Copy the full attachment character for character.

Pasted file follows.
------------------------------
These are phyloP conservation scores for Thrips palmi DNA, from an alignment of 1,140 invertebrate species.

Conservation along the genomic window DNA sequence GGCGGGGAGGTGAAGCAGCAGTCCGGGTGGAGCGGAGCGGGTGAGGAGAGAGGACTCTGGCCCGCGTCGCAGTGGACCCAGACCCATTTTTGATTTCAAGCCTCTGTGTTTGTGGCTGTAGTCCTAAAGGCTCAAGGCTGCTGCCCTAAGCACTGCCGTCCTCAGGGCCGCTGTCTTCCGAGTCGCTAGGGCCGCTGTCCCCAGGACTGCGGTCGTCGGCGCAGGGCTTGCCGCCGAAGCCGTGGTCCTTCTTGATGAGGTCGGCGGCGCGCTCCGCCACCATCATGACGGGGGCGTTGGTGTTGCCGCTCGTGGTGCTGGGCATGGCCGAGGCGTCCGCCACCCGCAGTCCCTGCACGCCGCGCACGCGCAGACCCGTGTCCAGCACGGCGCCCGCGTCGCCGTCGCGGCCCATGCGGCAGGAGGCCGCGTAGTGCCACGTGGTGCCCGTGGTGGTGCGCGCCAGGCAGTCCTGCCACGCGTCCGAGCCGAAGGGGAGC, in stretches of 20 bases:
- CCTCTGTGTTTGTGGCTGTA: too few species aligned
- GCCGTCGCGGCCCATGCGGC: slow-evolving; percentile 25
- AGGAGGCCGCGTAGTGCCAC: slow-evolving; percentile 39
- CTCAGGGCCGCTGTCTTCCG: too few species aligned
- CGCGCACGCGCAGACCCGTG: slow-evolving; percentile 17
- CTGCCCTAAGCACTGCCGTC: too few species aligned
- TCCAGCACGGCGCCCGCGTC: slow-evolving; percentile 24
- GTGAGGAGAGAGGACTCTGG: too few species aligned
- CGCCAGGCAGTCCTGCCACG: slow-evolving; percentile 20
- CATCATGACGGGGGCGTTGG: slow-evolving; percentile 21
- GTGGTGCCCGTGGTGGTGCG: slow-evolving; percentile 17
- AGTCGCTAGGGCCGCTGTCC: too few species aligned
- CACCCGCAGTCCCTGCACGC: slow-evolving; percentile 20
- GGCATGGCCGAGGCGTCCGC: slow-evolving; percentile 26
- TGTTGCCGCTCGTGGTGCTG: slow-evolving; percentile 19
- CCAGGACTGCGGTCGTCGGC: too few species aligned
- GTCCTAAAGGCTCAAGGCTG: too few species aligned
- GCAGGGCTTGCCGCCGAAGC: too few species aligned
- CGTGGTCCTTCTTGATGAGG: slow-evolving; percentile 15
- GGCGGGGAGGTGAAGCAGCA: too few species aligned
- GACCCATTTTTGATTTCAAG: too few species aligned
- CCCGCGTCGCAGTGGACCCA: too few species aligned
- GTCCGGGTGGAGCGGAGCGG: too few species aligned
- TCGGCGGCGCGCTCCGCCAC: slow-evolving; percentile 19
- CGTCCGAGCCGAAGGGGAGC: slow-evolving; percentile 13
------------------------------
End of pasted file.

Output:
These are phyloP conservation scores for Thrips palmi DNA, from an alignment of 1,140 invertebrate species.

Conservation along the genomic window DNA sequence GGCGGGGAGGTGAAGCAGCAGTCCGGGTGGAGCGGAGCGGGTGAGGAGAGAGGACTCTGGCCCGCGTCGCAGTGGACCCAGACCCATTTTTGATTTCAAGCCTCTGTGTTTGTGGCTGTAGTCCTAAAGGCTCAAGGCTGCTGCCCTAAGCACTGCCGTCCTCAGGGCCGCTGTCTTCCGAGTCGCTAGGGCCGCTGTCCCCAGGACTGCGGTCGTCGGCGCAGGGCTTGCCGCCGAAGCCGTGGTCCTTCTTGATGAGGTCGGCGGCGCGCTCCGCCACCATCATGACGGGGGCGTTGGTGTTGCCGCTCGTGGTGCTGGGCATGGCCGAGGCGTCCGCCACCCGCAGTCCCTGCACGCCGCGCACGCGCAGACCCGTGTCCAGCACGGCGCCCGCGTCGCCGTCGCGGCCCATGCGGCAGGAGGCCGCGTAGTGCCACGTGGTGCCCGTGGTGGTGCGCGCCAGGCAGTCCTGCCACGCGTCCGAGCCGAAGGGGAGC, in stretches of 20 bases:
- CCTCTGTGTTTGTGGCTGTA: too few species aligned
- GCCGTCGCGGCCCATGCGGC: slow-evolving; percentile 25
- AGGAGGCCGCGTAGTGCCAC: slow-evolving; percentile 39
- CTCAGGGCCGCTGTCTTCCG: too few species aligned
- CGCGCACGCGCAGACCCGTG: slow-evolving; percentile 17
- CTGCCCTAAGCACTGCCGTC: too few species aligned
- TCCAGCACGGCGCCCGCGTC: slow-evolving; percentile 24
- GTGAGGAGAGAGGACTCTGG: too few species aligned
- CGCCAGGCAGTCCTGCCACG: slow-evolving; percentile 20
- CATCATGACGGGGGCGTTGG: slow-evolving; percentile 21
- GTGGTGCCCGTGGTGGTGCG: slow-evolving; percentile 17
- AGTCGCTAGGGCCGCTGTCC: too few species aligned
- CACCCGCAGTCCCTGCACGC: slow-evolving; percentile 20
- GGCATGGCCGAGGCGTCCGC: slow-evolving; percentile 26
- TGTTGCCGCTCGTGGTGCTG: slow-evolving; percentile 19
- CCAGGACTGCGGTCGTCGGC: too few species aligned
- GTCCTAAAGGCTCAAGGCTG: too few species aligned
- GCAGGGCTTGCCGCCGAAGC: too few species aligned
- CGTGGTCCTTCTTGATGAGG: slow-evolving; percentile 15
- GGCGGGGAGGTGAAGCAGCA: too few species aligned
- GACCCATTTTTGATTTCAAG: too few species aligned
- CCCGCGTCGCAGTGGACCCA: too few species aligned
- GTCCGGGTGGAGCGGAGCGG: too few species aligned
- TCGGCGGCGCGCTCCGCCAC: slow-evolving; percentile 19
- CGTCCGAGCCGAAGGGGAGC: slow-evolving; percentile 13